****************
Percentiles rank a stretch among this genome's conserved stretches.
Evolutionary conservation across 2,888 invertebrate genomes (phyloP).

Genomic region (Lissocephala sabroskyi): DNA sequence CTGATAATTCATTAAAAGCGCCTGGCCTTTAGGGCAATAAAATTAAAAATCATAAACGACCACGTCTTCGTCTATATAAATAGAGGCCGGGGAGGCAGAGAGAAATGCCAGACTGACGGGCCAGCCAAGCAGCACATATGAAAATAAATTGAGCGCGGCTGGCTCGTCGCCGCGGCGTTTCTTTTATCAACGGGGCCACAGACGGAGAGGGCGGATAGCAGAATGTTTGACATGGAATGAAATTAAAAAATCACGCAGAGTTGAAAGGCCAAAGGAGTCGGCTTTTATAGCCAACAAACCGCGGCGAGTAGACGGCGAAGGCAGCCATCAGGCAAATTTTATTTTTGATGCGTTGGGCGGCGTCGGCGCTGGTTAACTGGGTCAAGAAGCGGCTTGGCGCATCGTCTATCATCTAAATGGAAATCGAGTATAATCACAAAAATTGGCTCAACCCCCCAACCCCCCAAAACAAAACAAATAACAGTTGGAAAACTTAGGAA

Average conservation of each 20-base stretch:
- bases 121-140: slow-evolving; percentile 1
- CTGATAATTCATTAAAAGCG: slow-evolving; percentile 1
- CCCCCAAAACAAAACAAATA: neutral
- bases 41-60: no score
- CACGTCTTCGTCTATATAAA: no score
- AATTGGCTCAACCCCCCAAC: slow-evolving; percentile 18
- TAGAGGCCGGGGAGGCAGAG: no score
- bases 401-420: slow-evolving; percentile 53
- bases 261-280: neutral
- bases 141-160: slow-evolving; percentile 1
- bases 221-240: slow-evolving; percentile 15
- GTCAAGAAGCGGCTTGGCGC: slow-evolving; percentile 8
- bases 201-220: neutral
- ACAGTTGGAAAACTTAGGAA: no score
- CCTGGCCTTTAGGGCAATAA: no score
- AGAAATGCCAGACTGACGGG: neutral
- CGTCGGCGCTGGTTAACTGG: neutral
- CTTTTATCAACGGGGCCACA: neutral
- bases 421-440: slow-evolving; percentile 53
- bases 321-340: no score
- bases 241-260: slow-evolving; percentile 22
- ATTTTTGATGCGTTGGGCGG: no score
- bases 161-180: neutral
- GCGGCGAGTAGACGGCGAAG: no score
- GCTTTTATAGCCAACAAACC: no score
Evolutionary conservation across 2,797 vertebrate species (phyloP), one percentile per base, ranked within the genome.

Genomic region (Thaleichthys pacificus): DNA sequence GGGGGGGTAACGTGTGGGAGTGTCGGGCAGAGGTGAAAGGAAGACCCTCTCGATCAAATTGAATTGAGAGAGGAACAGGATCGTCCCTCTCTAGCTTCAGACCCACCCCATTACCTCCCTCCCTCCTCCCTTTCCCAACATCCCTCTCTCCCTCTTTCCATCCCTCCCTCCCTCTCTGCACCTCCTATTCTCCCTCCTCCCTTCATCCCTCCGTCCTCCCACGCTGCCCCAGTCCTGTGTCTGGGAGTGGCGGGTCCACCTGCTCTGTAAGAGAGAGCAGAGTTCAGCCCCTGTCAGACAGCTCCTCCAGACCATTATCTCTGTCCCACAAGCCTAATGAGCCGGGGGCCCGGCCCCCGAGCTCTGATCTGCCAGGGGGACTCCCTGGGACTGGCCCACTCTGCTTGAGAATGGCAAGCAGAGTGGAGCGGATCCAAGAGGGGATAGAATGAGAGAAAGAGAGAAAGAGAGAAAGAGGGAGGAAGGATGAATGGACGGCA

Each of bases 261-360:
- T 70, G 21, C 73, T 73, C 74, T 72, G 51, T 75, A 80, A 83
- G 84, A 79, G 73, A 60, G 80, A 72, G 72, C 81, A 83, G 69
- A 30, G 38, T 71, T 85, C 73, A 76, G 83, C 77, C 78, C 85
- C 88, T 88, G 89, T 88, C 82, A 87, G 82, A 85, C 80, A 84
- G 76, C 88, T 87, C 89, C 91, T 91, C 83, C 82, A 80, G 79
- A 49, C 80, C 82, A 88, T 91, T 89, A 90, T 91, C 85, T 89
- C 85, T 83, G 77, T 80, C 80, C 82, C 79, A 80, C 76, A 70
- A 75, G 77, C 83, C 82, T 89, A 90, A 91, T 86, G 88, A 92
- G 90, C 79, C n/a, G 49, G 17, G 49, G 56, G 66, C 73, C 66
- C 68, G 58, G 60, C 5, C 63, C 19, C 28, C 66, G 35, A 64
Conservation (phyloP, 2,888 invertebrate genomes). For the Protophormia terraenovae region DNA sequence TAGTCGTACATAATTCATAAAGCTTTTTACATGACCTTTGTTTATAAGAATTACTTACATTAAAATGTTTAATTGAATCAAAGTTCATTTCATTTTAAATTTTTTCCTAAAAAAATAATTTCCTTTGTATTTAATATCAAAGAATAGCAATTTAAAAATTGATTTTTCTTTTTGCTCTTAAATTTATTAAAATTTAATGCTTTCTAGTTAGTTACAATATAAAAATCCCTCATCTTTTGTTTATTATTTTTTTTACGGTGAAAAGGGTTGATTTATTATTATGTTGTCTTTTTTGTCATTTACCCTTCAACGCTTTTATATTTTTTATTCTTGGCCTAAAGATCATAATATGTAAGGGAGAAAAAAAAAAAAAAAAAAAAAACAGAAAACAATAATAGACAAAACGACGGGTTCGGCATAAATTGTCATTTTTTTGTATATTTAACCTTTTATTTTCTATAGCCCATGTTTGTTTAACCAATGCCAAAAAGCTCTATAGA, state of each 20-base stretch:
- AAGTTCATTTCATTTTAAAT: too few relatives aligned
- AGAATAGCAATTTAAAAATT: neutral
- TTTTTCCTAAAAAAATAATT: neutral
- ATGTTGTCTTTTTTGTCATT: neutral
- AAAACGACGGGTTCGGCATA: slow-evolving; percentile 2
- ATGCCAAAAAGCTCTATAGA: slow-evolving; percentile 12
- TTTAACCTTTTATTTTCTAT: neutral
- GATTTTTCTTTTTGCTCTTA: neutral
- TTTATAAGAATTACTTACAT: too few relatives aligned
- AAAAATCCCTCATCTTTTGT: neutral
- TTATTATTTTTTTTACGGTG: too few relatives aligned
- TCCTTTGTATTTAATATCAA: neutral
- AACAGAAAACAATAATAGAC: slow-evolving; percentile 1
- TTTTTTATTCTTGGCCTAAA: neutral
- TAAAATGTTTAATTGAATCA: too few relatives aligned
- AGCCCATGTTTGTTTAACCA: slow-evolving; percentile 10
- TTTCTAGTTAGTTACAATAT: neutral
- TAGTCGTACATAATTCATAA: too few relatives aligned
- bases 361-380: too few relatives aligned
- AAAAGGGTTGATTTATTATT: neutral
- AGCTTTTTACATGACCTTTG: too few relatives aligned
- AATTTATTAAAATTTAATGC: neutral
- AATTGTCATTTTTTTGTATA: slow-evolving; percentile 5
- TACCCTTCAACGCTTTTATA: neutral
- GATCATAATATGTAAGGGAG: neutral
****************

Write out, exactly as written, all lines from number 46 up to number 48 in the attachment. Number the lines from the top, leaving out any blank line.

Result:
- TTTTTCCTAAAAAAATAATT: neutral
- ATGTTGTCTTTTTTGTCATT: neutral
- AAAACGACGGGTTCGGCATA: slow-evolving; percentile 2